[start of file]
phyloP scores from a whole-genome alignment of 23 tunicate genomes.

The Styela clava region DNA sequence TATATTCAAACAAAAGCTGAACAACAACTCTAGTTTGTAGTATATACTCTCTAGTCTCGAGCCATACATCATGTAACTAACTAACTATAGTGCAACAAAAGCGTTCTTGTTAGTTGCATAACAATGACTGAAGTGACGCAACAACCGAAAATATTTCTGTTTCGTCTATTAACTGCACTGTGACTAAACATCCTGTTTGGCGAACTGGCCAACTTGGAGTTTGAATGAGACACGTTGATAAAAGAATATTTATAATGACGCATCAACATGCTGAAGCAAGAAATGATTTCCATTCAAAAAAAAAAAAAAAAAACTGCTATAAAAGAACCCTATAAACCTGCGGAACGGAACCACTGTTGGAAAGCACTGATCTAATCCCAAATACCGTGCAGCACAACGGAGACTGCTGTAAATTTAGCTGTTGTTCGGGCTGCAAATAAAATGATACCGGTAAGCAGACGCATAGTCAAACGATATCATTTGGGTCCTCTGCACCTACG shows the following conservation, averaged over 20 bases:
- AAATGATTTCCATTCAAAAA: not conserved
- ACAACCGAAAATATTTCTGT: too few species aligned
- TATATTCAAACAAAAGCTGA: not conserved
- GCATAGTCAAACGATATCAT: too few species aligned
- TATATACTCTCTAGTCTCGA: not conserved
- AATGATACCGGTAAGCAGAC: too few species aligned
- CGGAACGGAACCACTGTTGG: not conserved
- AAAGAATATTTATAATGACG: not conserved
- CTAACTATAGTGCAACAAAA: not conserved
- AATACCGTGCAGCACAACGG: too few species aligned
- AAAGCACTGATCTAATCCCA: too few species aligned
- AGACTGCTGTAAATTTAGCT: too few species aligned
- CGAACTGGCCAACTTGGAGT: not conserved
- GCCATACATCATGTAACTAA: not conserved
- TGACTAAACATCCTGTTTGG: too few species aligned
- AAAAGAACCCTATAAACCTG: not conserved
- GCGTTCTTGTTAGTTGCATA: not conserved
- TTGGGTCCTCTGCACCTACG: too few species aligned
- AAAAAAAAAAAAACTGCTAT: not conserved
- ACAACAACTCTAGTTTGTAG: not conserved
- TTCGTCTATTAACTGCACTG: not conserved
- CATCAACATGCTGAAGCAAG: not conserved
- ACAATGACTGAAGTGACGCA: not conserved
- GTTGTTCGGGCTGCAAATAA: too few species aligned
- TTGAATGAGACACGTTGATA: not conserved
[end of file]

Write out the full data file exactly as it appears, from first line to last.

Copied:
phyloP scores from a whole-genome alignment of 23 tunicate genomes.

The Styela clava region DNA sequence TATATTCAAACAAAAGCTGAACAACAACTCTAGTTTGTAGTATATACTCTCTAGTCTCGAGCCATACATCATGTAACTAACTAACTATAGTGCAACAAAAGCGTTCTTGTTAGTTGCATAACAATGACTGAAGTGACGCAACAACCGAAAATATTTCTGTTTCGTCTATTAACTGCACTGTGACTAAACATCCTGTTTGGCGAACTGGCCAACTTGGAGTTTGAATGAGACACGTTGATAAAAGAATATTTATAATGACGCATCAACATGCTGAAGCAAGAAATGATTTCCATTCAAAAAAAAAAAAAAAAAACTGCTATAAAAGAACCCTATAAACCTGCGGAACGGAACCACTGTTGGAAAGCACTGATCTAATCCCAAATACCGTGCAGCACAACGGAGACTGCTGTAAATTTAGCTGTTGTTCGGGCTGCAAATAAAATGATACCGGTAAGCAGACGCATAGTCAAACGATATCATTTGGGTCCTCTGCACCTACG shows the following conservation, averaged over 20 bases:
- AAATGATTTCCATTCAAAAA: not conserved
- ACAACCGAAAATATTTCTGT: too few species aligned
- TATATTCAAACAAAAGCTGA: not conserved
- GCATAGTCAAACGATATCAT: too few species aligned
- TATATACTCTCTAGTCTCGA: not conserved
- AATGATACCGGTAAGCAGAC: too few species aligned
- CGGAACGGAACCACTGTTGG: not conserved
- AAAGAATATTTATAATGACG: not conserved
- CTAACTATAGTGCAACAAAA: not conserved
- AATACCGTGCAGCACAACGG: too few species aligned
- AAAGCACTGATCTAATCCCA: too few species aligned
- AGACTGCTGTAAATTTAGCT: too few species aligned
- CGAACTGGCCAACTTGGAGT: not conserved
- GCCATACATCATGTAACTAA: not conserved
- TGACTAAACATCCTGTTTGG: too few species aligned
- AAAAGAACCCTATAAACCTG: not conserved
- GCGTTCTTGTTAGTTGCATA: not conserved
- TTGGGTCCTCTGCACCTACG: too few species aligned
- AAAAAAAAAAAAACTGCTAT: not conserved
- ACAACAACTCTAGTTTGTAG: not conserved
- TTCGTCTATTAACTGCACTG: not conserved
- CATCAACATGCTGAAGCAAG: not conserved
- ACAATGACTGAAGTGACGCA: not conserved
- GTTGTTCGGGCTGCAAATAA: too few species aligned
- TTGAATGAGACACGTTGATA: not conserved